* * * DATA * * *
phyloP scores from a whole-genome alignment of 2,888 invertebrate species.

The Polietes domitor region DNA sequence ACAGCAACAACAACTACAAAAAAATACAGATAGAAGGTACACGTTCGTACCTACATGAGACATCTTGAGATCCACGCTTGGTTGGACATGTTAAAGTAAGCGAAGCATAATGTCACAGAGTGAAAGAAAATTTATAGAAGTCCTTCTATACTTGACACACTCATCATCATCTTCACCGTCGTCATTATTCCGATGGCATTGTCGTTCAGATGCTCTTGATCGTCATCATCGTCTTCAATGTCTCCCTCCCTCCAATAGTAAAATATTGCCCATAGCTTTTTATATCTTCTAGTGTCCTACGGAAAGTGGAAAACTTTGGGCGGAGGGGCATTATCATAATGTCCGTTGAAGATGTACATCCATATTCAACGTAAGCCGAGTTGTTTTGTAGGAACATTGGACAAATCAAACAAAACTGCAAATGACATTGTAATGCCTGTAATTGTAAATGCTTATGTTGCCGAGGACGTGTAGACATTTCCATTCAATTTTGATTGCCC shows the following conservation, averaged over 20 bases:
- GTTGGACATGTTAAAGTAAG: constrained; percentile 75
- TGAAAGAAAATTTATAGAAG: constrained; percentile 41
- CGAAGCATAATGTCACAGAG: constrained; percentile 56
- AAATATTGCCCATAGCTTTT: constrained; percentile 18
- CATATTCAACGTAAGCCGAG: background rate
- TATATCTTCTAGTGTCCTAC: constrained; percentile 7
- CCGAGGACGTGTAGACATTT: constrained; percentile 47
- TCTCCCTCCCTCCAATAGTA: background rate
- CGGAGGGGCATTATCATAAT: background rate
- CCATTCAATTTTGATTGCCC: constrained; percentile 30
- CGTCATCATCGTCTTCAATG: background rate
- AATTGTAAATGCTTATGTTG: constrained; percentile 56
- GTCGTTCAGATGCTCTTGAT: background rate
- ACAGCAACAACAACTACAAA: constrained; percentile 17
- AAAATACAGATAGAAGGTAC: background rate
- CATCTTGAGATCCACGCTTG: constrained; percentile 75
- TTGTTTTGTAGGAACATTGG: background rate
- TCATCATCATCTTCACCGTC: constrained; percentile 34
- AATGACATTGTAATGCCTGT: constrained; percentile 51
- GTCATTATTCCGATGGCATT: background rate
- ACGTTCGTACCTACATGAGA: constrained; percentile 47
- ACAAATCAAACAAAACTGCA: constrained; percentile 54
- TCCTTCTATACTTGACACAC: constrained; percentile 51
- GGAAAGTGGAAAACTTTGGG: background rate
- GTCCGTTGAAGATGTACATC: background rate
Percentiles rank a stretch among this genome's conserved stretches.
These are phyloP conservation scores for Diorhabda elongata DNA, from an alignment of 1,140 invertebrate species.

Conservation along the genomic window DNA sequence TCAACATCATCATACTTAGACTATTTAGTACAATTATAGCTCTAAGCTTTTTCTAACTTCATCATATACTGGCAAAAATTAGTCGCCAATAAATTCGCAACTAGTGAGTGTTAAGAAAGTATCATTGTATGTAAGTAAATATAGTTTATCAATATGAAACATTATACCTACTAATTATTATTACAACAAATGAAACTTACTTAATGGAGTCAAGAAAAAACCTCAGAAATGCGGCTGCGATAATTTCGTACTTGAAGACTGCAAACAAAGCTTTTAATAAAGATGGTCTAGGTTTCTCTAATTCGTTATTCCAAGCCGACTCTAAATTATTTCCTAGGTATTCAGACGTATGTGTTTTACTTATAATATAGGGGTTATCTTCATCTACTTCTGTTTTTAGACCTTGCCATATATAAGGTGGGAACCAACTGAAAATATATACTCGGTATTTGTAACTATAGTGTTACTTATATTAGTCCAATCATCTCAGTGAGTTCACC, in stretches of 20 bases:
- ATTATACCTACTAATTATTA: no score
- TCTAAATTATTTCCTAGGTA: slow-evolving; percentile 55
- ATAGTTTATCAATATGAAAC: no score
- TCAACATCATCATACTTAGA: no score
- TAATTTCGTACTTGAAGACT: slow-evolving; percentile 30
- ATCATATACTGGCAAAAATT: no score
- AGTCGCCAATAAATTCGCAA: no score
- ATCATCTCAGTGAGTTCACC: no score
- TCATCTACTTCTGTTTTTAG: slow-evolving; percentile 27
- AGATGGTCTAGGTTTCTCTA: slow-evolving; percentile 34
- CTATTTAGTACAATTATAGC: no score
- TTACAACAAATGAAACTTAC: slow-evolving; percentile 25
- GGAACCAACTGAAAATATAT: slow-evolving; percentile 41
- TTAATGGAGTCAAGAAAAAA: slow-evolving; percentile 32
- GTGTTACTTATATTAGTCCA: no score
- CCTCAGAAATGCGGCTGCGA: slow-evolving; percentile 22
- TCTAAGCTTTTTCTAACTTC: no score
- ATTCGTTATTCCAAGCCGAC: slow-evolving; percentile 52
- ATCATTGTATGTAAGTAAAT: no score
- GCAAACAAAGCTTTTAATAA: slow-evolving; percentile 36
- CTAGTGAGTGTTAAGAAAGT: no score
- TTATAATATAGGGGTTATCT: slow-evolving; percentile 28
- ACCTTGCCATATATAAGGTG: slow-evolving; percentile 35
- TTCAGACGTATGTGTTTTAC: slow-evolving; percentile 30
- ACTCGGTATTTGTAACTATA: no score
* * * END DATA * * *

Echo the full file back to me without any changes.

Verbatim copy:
phyloP scores from a whole-genome alignment of 2,888 invertebrate species.

The Polietes domitor region DNA sequence ACAGCAACAACAACTACAAAAAAATACAGATAGAAGGTACACGTTCGTACCTACATGAGACATCTTGAGATCCACGCTTGGTTGGACATGTTAAAGTAAGCGAAGCATAATGTCACAGAGTGAAAGAAAATTTATAGAAGTCCTTCTATACTTGACACACTCATCATCATCTTCACCGTCGTCATTATTCCGATGGCATTGTCGTTCAGATGCTCTTGATCGTCATCATCGTCTTCAATGTCTCCCTCCCTCCAATAGTAAAATATTGCCCATAGCTTTTTATATCTTCTAGTGTCCTACGGAAAGTGGAAAACTTTGGGCGGAGGGGCATTATCATAATGTCCGTTGAAGATGTACATCCATATTCAACGTAAGCCGAGTTGTTTTGTAGGAACATTGGACAAATCAAACAAAACTGCAAATGACATTGTAATGCCTGTAATTGTAAATGCTTATGTTGCCGAGGACGTGTAGACATTTCCATTCAATTTTGATTGCCC shows the following conservation, averaged over 20 bases:
- GTTGGACATGTTAAAGTAAG: constrained; percentile 75
- TGAAAGAAAATTTATAGAAG: constrained; percentile 41
- CGAAGCATAATGTCACAGAG: constrained; percentile 56
- AAATATTGCCCATAGCTTTT: constrained; percentile 18
- CATATTCAACGTAAGCCGAG: background rate
- TATATCTTCTAGTGTCCTAC: constrained; percentile 7
- CCGAGGACGTGTAGACATTT: constrained; percentile 47
- TCTCCCTCCCTCCAATAGTA: background rate
- CGGAGGGGCATTATCATAAT: background rate
- CCATTCAATTTTGATTGCCC: constrained; percentile 30
- CGTCATCATCGTCTTCAATG: background rate
- AATTGTAAATGCTTATGTTG: constrained; percentile 56
- GTCGTTCAGATGCTCTTGAT: background rate
- ACAGCAACAACAACTACAAA: constrained; percentile 17
- AAAATACAGATAGAAGGTAC: background rate
- CATCTTGAGATCCACGCTTG: constrained; percentile 75
- TTGTTTTGTAGGAACATTGG: background rate
- TCATCATCATCTTCACCGTC: constrained; percentile 34
- AATGACATTGTAATGCCTGT: constrained; percentile 51
- GTCATTATTCCGATGGCATT: background rate
- ACGTTCGTACCTACATGAGA: constrained; percentile 47
- ACAAATCAAACAAAACTGCA: constrained; percentile 54
- TCCTTCTATACTTGACACAC: constrained; percentile 51
- GGAAAGTGGAAAACTTTGGG: background rate
- GTCCGTTGAAGATGTACATC: background rate
Percentiles rank a stretch among this genome's conserved stretches.
These are phyloP conservation scores for Diorhabda elongata DNA, from an alignment of 1,140 invertebrate species.

Conservation along the genomic window DNA sequence TCAACATCATCATACTTAGACTATTTAGTACAATTATAGCTCTAAGCTTTTTCTAACTTCATCATATACTGGCAAAAATTAGTCGCCAATAAATTCGCAACTAGTGAGTGTTAAGAAAGTATCATTGTATGTAAGTAAATATAGTTTATCAATATGAAACATTATACCTACTAATTATTATTACAACAAATGAAACTTACTTAATGGAGTCAAGAAAAAACCTCAGAAATGCGGCTGCGATAATTTCGTACTTGAAGACTGCAAACAAAGCTTTTAATAAAGATGGTCTAGGTTTCTCTAATTCGTTATTCCAAGCCGACTCTAAATTATTTCCTAGGTATTCAGACGTATGTGTTTTACTTATAATATAGGGGTTATCTTCATCTACTTCTGTTTTTAGACCTTGCCATATATAAGGTGGGAACCAACTGAAAATATATACTCGGTATTTGTAACTATAGTGTTACTTATATTAGTCCAATCATCTCAGTGAGTTCACC, in stretches of 20 bases:
- ATTATACCTACTAATTATTA: no score
- TCTAAATTATTTCCTAGGTA: slow-evolving; percentile 55
- ATAGTTTATCAATATGAAAC: no score
- TCAACATCATCATACTTAGA: no score
- TAATTTCGTACTTGAAGACT: slow-evolving; percentile 30
- ATCATATACTGGCAAAAATT: no score
- AGTCGCCAATAAATTCGCAA: no score
- ATCATCTCAGTGAGTTCACC: no score
- TCATCTACTTCTGTTTTTAG: slow-evolving; percentile 27
- AGATGGTCTAGGTTTCTCTA: slow-evolving; percentile 34
- CTATTTAGTACAATTATAGC: no score
- TTACAACAAATGAAACTTAC: slow-evolving; percentile 25
- GGAACCAACTGAAAATATAT: slow-evolving; percentile 41
- TTAATGGAGTCAAGAAAAAA: slow-evolving; percentile 32
- GTGTTACTTATATTAGTCCA: no score
- CCTCAGAAATGCGGCTGCGA: slow-evolving; percentile 22
- TCTAAGCTTTTTCTAACTTC: no score
- ATTCGTTATTCCAAGCCGAC: slow-evolving; percentile 52
- ATCATTGTATGTAAGTAAAT: no score
- GCAAACAAAGCTTTTAATAA: slow-evolving; percentile 36
- CTAGTGAGTGTTAAGAAAGT: no score
- TTATAATATAGGGGTTATCT: slow-evolving; percentile 28
- ACCTTGCCATATATAAGGTG: slow-evolving; percentile 35
- TTCAGACGTATGTGTTTTAC: slow-evolving; percentile 30
- ACTCGGTATTTGTAACTATA: no score